The police officer finally agreed. He would take me in his car, with the warning that I was not to get out of the car, no matter what, without his permission. I would have agreed to anything just to get home.
Around us all was desolation and destruction. Everything was black and smoking, here and there flames still crackled. The beautiful forest was charcoal, with a few green branches, or an entire tree that by some miracle had been skipped over by the flames. It was hard to breath - a pall of acrid smoke and heat hung over everything.
We came to the dirt road entry to the farm and turned in. The police officer stopped the car and turned to me. “You know that what you see up there may be very difficult and even horrible,” he said. “I know”, I replied, “but I have to go up there.”
I ran down to the kennel first. Everything was silent - there was not a sound, not a bark or whimper. The lock on the gate was broken and the trees and tall grass and weeds behind the kennel and around the sides were burned and black. But the kennels themselves were untouched, the wooden doghouses were whole and unscorched, and the dogs were all right! They were pressed against the wall on the side as far as possible from where the fire had passed, huddling there in panic, not moving, but alive. Covered with soot, but happy to see me, they got up, shook off, and began to bark. Even the litter of two-week-old puppies was fine! The flames had reached the wall of the kennel, but wooden doghouses inside the kennel, not more than a meter or two from the flames, were undamaged.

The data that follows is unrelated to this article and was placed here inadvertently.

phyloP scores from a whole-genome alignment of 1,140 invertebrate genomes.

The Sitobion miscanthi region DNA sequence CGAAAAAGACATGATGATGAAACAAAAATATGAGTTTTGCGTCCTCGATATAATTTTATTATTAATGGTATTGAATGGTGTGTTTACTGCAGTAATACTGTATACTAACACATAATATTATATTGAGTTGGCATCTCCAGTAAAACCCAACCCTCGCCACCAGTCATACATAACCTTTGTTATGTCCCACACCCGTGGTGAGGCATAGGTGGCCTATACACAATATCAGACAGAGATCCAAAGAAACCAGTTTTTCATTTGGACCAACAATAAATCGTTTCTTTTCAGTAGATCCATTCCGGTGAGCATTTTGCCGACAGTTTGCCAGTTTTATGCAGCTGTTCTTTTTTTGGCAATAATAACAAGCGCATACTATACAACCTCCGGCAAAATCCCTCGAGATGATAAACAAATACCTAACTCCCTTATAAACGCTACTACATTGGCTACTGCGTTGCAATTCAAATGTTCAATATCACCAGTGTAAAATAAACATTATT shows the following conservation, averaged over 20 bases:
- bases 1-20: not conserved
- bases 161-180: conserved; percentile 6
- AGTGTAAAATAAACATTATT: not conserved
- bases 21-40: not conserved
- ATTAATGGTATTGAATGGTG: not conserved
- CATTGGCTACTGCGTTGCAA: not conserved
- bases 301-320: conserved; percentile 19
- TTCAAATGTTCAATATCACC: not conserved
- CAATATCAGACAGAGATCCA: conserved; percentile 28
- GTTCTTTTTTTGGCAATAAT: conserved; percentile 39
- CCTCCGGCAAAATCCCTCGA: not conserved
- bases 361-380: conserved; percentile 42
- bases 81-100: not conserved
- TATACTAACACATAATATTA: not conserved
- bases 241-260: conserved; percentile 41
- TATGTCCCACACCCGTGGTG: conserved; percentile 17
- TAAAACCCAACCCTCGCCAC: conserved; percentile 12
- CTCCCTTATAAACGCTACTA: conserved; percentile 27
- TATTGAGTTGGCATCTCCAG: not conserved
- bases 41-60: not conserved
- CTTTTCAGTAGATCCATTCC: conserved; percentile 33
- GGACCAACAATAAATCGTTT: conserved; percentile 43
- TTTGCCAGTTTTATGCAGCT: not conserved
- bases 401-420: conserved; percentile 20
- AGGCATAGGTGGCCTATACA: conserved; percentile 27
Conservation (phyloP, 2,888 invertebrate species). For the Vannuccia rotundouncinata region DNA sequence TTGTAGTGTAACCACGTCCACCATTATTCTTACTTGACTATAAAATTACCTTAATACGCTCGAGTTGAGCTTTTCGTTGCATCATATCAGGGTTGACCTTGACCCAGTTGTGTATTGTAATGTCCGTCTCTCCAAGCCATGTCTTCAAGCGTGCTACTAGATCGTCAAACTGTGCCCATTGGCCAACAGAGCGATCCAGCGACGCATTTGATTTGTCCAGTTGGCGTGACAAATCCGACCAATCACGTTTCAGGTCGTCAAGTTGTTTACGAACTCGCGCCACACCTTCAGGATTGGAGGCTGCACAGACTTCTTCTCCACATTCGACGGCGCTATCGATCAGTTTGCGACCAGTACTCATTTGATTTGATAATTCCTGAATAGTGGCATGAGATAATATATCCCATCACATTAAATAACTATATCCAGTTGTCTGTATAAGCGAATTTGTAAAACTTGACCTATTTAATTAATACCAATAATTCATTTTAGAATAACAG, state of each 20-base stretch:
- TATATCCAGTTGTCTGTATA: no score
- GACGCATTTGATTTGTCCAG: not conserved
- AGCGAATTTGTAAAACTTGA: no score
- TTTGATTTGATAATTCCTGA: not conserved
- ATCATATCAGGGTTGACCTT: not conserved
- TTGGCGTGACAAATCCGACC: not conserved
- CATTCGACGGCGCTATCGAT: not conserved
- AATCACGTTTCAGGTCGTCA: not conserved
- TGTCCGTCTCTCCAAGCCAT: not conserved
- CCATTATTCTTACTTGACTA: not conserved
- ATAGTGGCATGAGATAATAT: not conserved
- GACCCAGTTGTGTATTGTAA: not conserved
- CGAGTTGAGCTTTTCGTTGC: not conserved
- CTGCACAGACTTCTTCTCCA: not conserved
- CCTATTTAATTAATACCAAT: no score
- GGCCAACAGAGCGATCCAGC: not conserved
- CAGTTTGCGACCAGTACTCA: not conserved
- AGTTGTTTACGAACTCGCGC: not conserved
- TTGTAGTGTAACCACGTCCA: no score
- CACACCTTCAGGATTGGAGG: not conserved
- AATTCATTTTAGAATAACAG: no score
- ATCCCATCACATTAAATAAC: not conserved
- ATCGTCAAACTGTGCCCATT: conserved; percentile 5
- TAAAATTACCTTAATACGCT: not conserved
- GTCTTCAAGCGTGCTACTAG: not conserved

I began counting heads. At first, all seemed to be accounted for, but then I found that one was missing - the four-month-old puppy who was due to go to a new home in a few days. She hadn’t come to greet me. I looked around the yard, in the pens, in the boxes - no sign of her. Where could she be?
Finally, I found her. She was on the porch at the side of the house, flattened to the floor, and pressed against the door of the house, afraid to move, afraid to answer my calls - but unhurt. Everyone was all right!
I entered the house. During all the time I was waiting to get past the barricade, I never once thought about the house and its contents burning, and now, when I entered the house, containing everything that I possessed in this world (and that not being very much either), it was the first that I realized that everything could have been lost.
But there was absolutely no damage. There was a bit of ash that had blown in through the windows, but the house wasn’t even particularly dirty.
Everything around was desolation. Where there had been a beautiful forest, there was only blackness now. The heat had been intense - so much so that a large heavy duty plastic shipping box that had stood outside the gate was not melted but actually vaporized - only a small pile of ash remained. The fire had burned everything up to the gate of the house, to the fence around the kennels - but had not crossed the fence line, and had continued on. In the midst of the black desert of ash, the garden of the house still remained green and flowering.
Why? Perhaps because I had always been scrupulous about keeping the dogs’ yards clean of thorns and weeds. Perhaps because we had tried to grow decent lawns and nice gardens, which were kept green and watered, even in the height of the long, dry summer. And perhaps because God laid his wet finger on the farm...